I forget so many things about my life. I forget past memories, I forget to be grateful, I forget to put on deodorant, I forget where I put my car keys, I forget that my kids don’t have the same fully functioning brain as an adult so I forget to be patient.
I totally forgot about being screamed at by men in uniform with really big guns pointed at my feet. And I forgot about how we paid for part of our minivan in 2001.
And then I remembered. Yesterday was the anniversary of 9-11 and I forgot that too until last night. I watched a documentary about what enfolded that day and was mesmerized. I was completely 100% there again on that day 13 years ago. It was like a portal opened to my past and I remembered.
I remember that I was the Office Manager, Human Resources Manager, Executive Assistant and about 12 other things for a small construction company in South Texas. A lot of Texan Men and me. And if you don’t realize how crazy that is you don’t know me and you don’t know Texas. On the day of, when the planes were hitting and everyone was in shock, we were suppose to keep working. We weren’t to stop and drop like we wanted to. It was like working underwater–difficult, unnatural, void of sound, dark, cold. I was asked if I needed to go home because my husband was in the military. Part of me wanted to say yes, the other part felt that one had nothing to do with what was happening on the East Coast. Or did it? I had no idea. What was going to happen? What was happening?
My boss gave me an impossible list of errands to do that day–and when I finished I could go home. My husband was stationed at a military base in Corpus Christi and we had one car at the time. This meant I had to go pick him up when I was done working. I remember walking through a sports store looking for steel tipped work boots for my bosses. What was I doing? Who cared about all these things when it felt like the world was stopping. After 4 hours of this I was finally finished and able to go get my husband. It was 2:35. I remember. I waited for almost 3 hours to get onto the base that day. The line of cars stretched forever. Every single car had to be searched. Bomb dogs. Men with guns. And the screaming.
You see for the search to be effective, I guess, I had to open the trunk, I had to pop the hood, I had to slide the seats forward, I had to operate all the buttons and gizmos on my car in front of the armed guards to make sure I wasn’t hiding anything. Perhaps it was like drinking a cup with possible poison–if I drank it first than it must be ok? Perhaps also suicide bombers weren’t too common yet?However, in the 100 degree Texas heat on asphalt after 3 hours in the wake of the day’s events I became flustered when he started ordering me to do all these things. I couldn’t get the hood to pop. There were men surrounding me and my car, a large bomb dog, and lots of stress. The more I hesitated the more agitated the guard became and that’s when he started screaming at me with his gun pointed at the ground in front of me. And then it wasn’t just the East Coast anymore. The country had changed all the way down to the tip of Texas. We were all on high alert.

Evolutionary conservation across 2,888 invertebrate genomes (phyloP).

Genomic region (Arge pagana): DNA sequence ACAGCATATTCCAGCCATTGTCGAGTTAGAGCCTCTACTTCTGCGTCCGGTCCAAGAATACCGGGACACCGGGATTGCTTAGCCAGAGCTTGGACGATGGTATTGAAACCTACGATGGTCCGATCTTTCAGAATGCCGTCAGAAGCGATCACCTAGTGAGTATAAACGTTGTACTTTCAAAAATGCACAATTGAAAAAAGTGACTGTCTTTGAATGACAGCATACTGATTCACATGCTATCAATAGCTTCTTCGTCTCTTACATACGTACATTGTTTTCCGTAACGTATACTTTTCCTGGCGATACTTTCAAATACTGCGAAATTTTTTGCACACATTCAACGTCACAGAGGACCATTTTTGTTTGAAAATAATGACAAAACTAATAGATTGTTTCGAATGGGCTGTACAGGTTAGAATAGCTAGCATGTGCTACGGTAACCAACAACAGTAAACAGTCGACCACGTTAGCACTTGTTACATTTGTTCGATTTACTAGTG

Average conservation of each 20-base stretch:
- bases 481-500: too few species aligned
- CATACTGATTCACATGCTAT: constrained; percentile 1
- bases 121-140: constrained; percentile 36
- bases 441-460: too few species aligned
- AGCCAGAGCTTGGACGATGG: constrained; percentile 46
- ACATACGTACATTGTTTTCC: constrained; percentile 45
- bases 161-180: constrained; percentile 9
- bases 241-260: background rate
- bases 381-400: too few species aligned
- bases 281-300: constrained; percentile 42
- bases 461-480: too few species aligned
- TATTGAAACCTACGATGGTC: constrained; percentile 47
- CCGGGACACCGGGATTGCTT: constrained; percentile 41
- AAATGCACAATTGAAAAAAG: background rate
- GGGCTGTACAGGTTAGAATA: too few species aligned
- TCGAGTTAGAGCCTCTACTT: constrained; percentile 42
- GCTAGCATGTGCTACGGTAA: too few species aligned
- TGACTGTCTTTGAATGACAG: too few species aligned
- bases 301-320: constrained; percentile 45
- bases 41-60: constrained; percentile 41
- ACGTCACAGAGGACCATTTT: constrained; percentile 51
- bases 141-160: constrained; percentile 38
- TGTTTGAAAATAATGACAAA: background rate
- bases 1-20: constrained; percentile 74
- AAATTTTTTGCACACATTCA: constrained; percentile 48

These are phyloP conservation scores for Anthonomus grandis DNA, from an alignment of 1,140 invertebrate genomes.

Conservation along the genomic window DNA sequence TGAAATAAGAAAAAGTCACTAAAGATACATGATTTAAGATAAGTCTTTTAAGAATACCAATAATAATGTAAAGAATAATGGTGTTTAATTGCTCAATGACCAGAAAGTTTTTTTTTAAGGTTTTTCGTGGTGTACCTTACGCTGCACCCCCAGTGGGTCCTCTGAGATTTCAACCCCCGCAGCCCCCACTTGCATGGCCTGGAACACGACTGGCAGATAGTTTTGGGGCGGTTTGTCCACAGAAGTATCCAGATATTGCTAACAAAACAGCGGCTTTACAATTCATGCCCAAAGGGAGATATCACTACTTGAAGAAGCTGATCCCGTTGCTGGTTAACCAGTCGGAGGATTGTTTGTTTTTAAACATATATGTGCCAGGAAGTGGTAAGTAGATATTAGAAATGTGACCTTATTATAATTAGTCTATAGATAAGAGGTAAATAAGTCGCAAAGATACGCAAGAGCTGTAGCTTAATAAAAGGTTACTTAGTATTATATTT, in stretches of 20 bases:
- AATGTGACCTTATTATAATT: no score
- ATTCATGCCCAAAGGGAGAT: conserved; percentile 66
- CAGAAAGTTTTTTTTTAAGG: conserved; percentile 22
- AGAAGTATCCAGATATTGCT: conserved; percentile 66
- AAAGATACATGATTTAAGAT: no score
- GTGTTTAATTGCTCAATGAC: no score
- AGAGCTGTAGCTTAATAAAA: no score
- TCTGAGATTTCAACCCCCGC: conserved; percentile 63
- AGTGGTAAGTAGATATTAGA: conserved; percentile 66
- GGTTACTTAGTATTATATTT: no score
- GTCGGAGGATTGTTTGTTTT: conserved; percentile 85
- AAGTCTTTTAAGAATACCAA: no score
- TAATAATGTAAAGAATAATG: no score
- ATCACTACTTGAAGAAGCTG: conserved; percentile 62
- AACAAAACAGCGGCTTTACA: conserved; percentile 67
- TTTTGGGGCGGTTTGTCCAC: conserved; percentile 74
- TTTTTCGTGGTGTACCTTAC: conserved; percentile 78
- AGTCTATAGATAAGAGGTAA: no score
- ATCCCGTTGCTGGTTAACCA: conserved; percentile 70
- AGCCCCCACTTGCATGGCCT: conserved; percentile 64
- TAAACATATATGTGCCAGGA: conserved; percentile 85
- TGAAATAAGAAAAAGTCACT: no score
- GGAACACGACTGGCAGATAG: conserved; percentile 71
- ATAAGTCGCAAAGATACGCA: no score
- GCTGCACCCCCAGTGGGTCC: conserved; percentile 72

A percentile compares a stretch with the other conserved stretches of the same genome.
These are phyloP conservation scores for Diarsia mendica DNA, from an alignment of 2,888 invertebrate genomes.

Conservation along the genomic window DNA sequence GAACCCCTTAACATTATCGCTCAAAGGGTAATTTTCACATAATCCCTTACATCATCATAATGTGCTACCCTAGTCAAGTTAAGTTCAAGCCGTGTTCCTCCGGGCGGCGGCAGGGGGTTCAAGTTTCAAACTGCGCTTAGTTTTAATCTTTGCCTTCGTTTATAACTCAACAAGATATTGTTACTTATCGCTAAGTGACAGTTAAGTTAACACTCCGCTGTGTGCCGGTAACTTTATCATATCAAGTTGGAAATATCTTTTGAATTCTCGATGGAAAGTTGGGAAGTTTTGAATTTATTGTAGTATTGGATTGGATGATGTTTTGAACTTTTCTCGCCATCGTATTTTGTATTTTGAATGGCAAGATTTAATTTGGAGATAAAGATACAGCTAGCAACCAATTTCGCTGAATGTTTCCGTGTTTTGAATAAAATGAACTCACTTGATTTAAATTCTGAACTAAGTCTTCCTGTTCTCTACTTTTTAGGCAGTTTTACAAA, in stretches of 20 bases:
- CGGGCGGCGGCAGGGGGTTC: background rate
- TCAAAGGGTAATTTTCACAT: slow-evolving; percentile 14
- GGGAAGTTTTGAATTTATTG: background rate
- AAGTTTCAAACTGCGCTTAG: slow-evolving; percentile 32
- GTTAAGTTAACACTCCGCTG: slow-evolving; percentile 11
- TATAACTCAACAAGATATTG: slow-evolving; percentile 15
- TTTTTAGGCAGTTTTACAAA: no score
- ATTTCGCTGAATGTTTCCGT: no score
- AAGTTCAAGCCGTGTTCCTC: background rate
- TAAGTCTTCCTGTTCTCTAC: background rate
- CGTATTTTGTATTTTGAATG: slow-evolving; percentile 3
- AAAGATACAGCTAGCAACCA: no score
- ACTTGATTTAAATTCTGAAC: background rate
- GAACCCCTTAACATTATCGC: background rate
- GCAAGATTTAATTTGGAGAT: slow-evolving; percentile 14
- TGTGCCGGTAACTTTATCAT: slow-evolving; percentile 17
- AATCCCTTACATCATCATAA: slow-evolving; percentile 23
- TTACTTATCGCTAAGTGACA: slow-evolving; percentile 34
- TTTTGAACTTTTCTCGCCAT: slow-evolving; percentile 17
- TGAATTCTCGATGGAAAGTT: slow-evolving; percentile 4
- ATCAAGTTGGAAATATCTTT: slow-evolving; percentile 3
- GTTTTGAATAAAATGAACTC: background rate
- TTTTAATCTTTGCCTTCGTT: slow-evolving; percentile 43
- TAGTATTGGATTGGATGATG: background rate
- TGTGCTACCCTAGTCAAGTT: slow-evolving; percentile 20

The military was grounded. No leave. No foreign travel. This was significant to us because on September 20th, 9 days later, my husband and I were taking our delayed honeymoon to Italy. We were leaving on a military flight out of Dover AFB. Dover became the morgue for the Twin Towers. We never made it to Italy. The money we saved for the trip went as a down payment for our new minivan. I joked later, much much later, that I should have bought an Italian Flag and draped it over the dashboard or something.
My life was indirectly affected as a result of the military changes that took place over the course of the next decade. And we still haven’t made it to Italy yet.
So today, a day after the anniversary, I remember to be grateful for my husband. He works at the Pentagon now. Time shifts quickly. Thirteen years ago he could have been there. He could have been on a plane. He could have been on a business trip in NYC, DC, or PA. He could have been one of the many who gave their lives fighting against this whole terrible mess which keeps manifesting into new names and faces. I watched the documentary last night in horror unable to comprehend all the firemen I saw suiting up to go into the towers–wondering if this was the last they would be seen. So many sacrifices.
Thirteen years and 1 day later I remember a lot more than I realized.